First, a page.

## Friday, 7 May 2021

### Leaper Move Patterns

I was inspired to produce these patterns as a contribution to the #Maydala season on Twitter for mathematics and art. They use rainbow-sequence colouring in place of the numbers of moves from the centre to other cells.

Zebra {2,3}

Giraffe {1,4}

Knight {1,2}

Wazir {0,1}

I suppose the Giraffe pattern could be cut off at the 9x9 size, if we stop when the first 8-move cells are reached.

## Tuesday, 4 May 2021

### Dawsonian Tours on Odd Boards

It occurred to me that I haven't seen any examples of Dawsonian tours on odd square boards, so I composed a set. Of course closed circuits using all the square numbers are not possible. Other formations have to be considered. Here simple up and down steps.

A 5x5 knight solution is not possible but there is a simple wazir tour with the squares in this formation with a uniquely determined path, and also emperor solutions using knight and wazir moves.

Diagrams:

## Tuesday, 27 April 2021

### The Onitiu Problem with Birotary Symmetry

I've spent some time considering whether it might be possible to solve the Onitiu problem of constructing a knight tour with the square numbers in a knight chain but showing birotary symmetry (i.e. unchanged by 90 degree rotation) which is possible on boards of oddly even side (10, 14,18, 22, 26, etc). So far without success, though I can see no simple argument to prove such a tour impossible.

Here is an Emperor (Knight + Wazir) tour that shows the general idea.

The red line indicates the square numbers. The other colours show its rotations. The black dots in the middle are the positions of 25, 50, 75 and 100 in this tour. It starts with 1 at d5.

***

Earlier today I had my second vaccination dose against the coronavirus.

## Wednesday, 14 April 2021

### The Onitiu Problem 24x24

I have now solved the Onitiu Problem on the 24 by 24 board. This is the first case where there are six intersections of the circuit of squares (shown in red) with the circuit of complements (shown in blue). The six square numbers where this occurs are 1, 36, 196, 289, 324, 484, the common difference being 288 which is half of 24x24 = 576.

Once again the squares and diamonds feature strongly but even so I found this a difficult task.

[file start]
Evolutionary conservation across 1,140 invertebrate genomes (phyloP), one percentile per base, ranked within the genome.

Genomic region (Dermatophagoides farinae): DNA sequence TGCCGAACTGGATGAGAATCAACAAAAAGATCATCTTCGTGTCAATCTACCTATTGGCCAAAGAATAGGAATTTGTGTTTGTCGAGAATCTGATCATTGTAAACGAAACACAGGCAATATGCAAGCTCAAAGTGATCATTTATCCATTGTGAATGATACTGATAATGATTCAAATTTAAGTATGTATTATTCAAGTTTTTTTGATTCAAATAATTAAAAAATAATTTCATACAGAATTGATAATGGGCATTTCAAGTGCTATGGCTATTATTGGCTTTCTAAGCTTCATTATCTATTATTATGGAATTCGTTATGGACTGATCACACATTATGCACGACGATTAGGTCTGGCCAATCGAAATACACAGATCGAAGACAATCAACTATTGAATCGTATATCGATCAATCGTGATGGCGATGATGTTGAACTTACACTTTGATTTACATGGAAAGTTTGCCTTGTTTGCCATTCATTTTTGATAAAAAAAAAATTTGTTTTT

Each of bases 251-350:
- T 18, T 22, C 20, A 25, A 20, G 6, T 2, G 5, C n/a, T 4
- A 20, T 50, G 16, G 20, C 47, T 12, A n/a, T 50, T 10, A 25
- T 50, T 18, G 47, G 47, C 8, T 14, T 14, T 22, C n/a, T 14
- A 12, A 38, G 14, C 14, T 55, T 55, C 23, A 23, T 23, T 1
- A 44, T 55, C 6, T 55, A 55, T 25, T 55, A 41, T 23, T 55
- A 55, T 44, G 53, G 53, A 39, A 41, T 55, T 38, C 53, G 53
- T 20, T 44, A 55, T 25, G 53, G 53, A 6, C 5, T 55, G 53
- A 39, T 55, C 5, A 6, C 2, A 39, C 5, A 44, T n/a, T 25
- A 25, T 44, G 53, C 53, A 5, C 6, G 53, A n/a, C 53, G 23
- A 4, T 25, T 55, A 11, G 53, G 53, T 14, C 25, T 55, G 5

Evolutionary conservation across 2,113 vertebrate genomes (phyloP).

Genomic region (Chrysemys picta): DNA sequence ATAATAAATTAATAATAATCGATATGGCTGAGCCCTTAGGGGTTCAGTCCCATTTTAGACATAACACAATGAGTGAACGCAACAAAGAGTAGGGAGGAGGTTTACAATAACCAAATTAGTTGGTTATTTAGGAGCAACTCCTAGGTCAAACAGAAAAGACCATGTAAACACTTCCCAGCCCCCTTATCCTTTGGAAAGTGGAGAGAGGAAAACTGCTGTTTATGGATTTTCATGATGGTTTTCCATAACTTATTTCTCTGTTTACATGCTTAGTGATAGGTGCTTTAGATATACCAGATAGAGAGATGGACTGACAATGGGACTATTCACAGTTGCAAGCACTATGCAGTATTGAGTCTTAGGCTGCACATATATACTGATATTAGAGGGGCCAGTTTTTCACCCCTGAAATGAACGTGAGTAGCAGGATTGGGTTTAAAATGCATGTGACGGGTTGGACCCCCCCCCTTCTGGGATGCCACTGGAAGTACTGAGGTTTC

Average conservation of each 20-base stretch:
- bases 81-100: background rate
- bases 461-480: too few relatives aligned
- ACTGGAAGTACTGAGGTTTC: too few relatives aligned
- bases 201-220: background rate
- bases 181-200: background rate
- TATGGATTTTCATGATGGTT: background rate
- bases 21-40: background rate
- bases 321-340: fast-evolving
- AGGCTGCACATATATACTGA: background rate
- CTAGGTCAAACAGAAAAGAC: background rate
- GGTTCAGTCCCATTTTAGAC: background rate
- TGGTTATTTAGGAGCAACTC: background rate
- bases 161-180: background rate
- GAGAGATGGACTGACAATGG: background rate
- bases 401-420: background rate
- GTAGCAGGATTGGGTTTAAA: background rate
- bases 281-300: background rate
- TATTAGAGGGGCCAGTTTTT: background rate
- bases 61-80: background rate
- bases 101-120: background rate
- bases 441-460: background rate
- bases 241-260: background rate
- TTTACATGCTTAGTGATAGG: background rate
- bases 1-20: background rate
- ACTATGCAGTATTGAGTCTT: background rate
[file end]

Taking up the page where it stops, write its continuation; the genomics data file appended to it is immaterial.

## Tuesday, 6 April 2021

### The Onitiu Problem on Larger Boards

I have decided to publish my results for the 12x12, 14x14 and 16x16 boards here rather than go to all the trouble of writing the subject up for publication in a journal. I no longer have the patience for that frankly. These were solved in reverse order, the largest 16x16 first because I thought its division into 16 areas 4x4 would make the solution easier by use of the squares and diamonds method in each quarter, and this proved to be the case.

12x12

16x16

14x14

I'm not sure why Blogger has put these images in the wrong order!

In the 14x14 case the sequences of squares (red) and the sequence of complements (green) have no points of intersection, but in the 16x16 case there are two (16 and 144 differing by 128), while in the 12x12 case there are four (two pairs, 9 and 81, 49, and 121, with difference of 72).

## Wednesday, 31 March 2021

### The Onitiu Problem

In 1939 in Fairy Chess Review the Romanian problemist Valeriu Onitiu solved the difficult problem of constructing a symmetric chessboard knight tour with the squares in a knight circuit. It turned out that there is only one possible solution.

I have been looking at this problem to see if it is solvable on larger boards. Initially I found it very difficult. However eventually on 27 March I found a solution on the 16x16 board (which can be split up into 4x4 sections which makes the solution by 'squares and diamonds method' feasible). This quickly led to solution on the 14x14 board, then on the 12x12 board, and finally tonight I solved the 10x10 case. I posted a copy on Twitter (misdated 2921). Here is a better presentation using coloured lines to mark the sequence of squares and the sequence of their complements.

I think I will reserve the other solutions for publication elsewhere in some chess or mathematics journal, where I can write it up in more detail.

### Demolition in Progress

Back in 12 May 2019 and 4 May 2020 I showed photos of the Crewe town centre area where preparations were being made for demolition of many of the old shops including the British Home Stores (BHS) building on the corner of Queen Street and Victoria Street, and also the Clock tower which I had hoped could be saved. Here are some recent photos of the actual demolition in progress.

Photos taken in January (2), February (1), and March (2) of  2021.

Most of the buildings have now been reduced to piles of rubble.